Direct payments continued to keep cattle farms going last year, accounting for up to 50pc of total gross output on cattle-rearing and finishing farms.
Less than 10pc of cattle-rearing farms were economically viable businesses last year, Teagasc figures show.
While the average farm family income (FFI) increased by 7pc on cattle-rearing farms and by 5pc on store and beef cattle ('cattle other') farms, both systems were loss-making enterprises last year.
The 23,500 cattle-rearing farms represented in the National Farm Survey are mainly suckler herds.
Stronger cattle prices last year resulted in an 11pc lift in the market-based gross output from these farms.
However, these farms continue to rely heavily on direct payments to survive and, last year, direct payments accounted for half of the gross output on cattle-rearing farms.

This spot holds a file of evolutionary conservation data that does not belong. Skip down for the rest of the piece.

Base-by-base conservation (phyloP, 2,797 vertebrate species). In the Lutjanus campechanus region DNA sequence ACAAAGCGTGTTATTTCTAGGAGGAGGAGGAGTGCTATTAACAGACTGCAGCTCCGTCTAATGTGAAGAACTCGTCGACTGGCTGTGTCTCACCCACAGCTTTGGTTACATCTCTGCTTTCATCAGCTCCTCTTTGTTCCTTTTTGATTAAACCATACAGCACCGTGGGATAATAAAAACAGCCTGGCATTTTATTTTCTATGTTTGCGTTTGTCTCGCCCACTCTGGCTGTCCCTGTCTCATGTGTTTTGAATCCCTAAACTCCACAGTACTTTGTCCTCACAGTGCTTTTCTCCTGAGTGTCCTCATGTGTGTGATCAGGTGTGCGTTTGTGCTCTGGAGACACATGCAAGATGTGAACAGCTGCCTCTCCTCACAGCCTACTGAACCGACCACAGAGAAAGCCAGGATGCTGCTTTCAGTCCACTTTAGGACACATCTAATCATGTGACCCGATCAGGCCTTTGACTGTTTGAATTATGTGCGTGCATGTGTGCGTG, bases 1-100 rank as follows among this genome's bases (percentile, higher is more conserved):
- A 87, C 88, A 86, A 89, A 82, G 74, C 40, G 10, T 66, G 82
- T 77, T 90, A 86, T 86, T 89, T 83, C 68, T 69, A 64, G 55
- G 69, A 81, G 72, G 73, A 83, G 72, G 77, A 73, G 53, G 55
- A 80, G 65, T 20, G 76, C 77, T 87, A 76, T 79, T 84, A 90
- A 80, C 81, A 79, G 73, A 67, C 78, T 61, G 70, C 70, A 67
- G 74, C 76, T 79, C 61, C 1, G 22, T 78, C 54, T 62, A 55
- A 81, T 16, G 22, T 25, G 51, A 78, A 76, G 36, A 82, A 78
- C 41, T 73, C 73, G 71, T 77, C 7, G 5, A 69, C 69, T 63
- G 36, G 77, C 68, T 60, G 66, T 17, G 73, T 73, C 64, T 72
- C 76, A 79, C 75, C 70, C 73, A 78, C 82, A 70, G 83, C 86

The majority of cattle-rearing farms are small farm businesses, with only 8,000 of the 23,500 farms exceeding 30ha in size.
Teagasc analysis found that almost 40pc of cattle-rearing farms earned €3,500 or less last year, while less than 10pc earned €20,000 or more.
Despite these very low incomes, farmers on more than two-thirds of cattle-rearing farms have no off-farm job, resulting in a large number of cattle rearing farms being classified as economically vulnerable.
Meanwhile, FFIs on 'cattle other' farms increased by 5pc last year, compared to 2009.
Market-based gross output increased by just 2pc from 2009 to last year, which was not enough to offset the 5pc decline in the value of direct payments. Spending on inputs such as feed and fertiliser rose by 4pc.
Like their counterparts in suckler production, cattle feeders and finishers are heavily dependent on direct payments to prop up their income. Last year, direct payments accounted for 45pc of farm gross output and almost 157pc of FFI on 'cattle other' farms.
The average FFI on cattle feeding and finishing farms was less than €10,000 last year and only 10pc of farms in this system had a farm income of €25,000 or more in 2010.